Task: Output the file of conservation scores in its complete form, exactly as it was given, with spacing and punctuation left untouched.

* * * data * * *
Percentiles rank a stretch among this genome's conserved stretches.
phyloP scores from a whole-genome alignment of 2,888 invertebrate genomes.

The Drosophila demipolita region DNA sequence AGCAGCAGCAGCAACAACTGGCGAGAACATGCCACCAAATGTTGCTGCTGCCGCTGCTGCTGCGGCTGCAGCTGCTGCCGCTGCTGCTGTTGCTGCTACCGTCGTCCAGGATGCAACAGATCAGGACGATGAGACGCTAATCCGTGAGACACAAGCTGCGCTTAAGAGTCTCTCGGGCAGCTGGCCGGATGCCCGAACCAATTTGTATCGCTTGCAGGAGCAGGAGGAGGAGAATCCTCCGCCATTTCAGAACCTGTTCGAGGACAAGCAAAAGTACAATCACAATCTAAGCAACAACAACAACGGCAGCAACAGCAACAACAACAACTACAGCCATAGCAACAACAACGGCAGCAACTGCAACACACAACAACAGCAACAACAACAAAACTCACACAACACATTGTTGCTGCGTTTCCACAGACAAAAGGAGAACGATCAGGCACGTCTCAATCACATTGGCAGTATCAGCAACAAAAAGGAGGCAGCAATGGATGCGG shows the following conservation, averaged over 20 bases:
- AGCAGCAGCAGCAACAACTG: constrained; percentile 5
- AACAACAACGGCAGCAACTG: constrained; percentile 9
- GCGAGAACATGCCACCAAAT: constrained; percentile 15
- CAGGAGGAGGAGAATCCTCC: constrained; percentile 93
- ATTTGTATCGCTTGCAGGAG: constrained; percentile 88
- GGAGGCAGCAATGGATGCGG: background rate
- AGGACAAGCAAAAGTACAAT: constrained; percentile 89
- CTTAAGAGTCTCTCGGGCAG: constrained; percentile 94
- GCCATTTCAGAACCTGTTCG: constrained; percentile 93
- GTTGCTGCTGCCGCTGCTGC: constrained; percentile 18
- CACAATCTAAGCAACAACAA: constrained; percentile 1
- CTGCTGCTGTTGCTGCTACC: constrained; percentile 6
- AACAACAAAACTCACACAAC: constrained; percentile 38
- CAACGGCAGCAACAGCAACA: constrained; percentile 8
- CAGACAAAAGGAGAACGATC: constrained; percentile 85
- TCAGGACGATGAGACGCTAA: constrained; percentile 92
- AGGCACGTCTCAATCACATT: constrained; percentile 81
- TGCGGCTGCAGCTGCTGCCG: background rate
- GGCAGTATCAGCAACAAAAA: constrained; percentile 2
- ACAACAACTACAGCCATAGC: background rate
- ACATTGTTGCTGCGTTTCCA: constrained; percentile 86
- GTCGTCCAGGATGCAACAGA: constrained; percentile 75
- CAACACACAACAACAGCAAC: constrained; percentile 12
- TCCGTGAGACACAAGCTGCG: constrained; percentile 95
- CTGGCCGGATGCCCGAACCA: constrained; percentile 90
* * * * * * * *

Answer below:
Percentiles rank a stretch among this genome's conserved stretches.
phyloP scores from a whole-genome alignment of 2,888 invertebrate genomes.

The Drosophila demipolita region DNA sequence AGCAGCAGCAGCAACAACTGGCGAGAACATGCCACCAAATGTTGCTGCTGCCGCTGCTGCTGCGGCTGCAGCTGCTGCCGCTGCTGCTGTTGCTGCTACCGTCGTCCAGGATGCAACAGATCAGGACGATGAGACGCTAATCCGTGAGACACAAGCTGCGCTTAAGAGTCTCTCGGGCAGCTGGCCGGATGCCCGAACCAATTTGTATCGCTTGCAGGAGCAGGAGGAGGAGAATCCTCCGCCATTTCAGAACCTGTTCGAGGACAAGCAAAAGTACAATCACAATCTAAGCAACAACAACAACGGCAGCAACAGCAACAACAACAACTACAGCCATAGCAACAACAACGGCAGCAACTGCAACACACAACAACAGCAACAACAACAAAACTCACACAACACATTGTTGCTGCGTTTCCACAGACAAAAGGAGAACGATCAGGCACGTCTCAATCACATTGGCAGTATCAGCAACAAAAAGGAGGCAGCAATGGATGCGG shows the following conservation, averaged over 20 bases:
- AGCAGCAGCAGCAACAACTG: constrained; percentile 5
- AACAACAACGGCAGCAACTG: constrained; percentile 9
- GCGAGAACATGCCACCAAAT: constrained; percentile 15
- CAGGAGGAGGAGAATCCTCC: constrained; percentile 93
- ATTTGTATCGCTTGCAGGAG: constrained; percentile 88
- GGAGGCAGCAATGGATGCGG: background rate
- AGGACAAGCAAAAGTACAAT: constrained; percentile 89
- CTTAAGAGTCTCTCGGGCAG: constrained; percentile 94
- GCCATTTCAGAACCTGTTCG: constrained; percentile 93
- GTTGCTGCTGCCGCTGCTGC: constrained; percentile 18
- CACAATCTAAGCAACAACAA: constrained; percentile 1
- CTGCTGCTGTTGCTGCTACC: constrained; percentile 6
- AACAACAAAACTCACACAAC: constrained; percentile 38
- CAACGGCAGCAACAGCAACA: constrained; percentile 8
- CAGACAAAAGGAGAACGATC: constrained; percentile 85
- TCAGGACGATGAGACGCTAA: constrained; percentile 92
- AGGCACGTCTCAATCACATT: constrained; percentile 81
- TGCGGCTGCAGCTGCTGCCG: background rate
- GGCAGTATCAGCAACAAAAA: constrained; percentile 2
- ACAACAACTACAGCCATAGC: background rate
- ACATTGTTGCTGCGTTTCCA: constrained; percentile 86
- GTCGTCCAGGATGCAACAGA: constrained; percentile 75
- CAACACACAACAACAGCAAC: constrained; percentile 12
- TCCGTGAGACACAAGCTGCG: constrained; percentile 95
- CTGGCCGGATGCCCGAACCA: constrained; percentile 90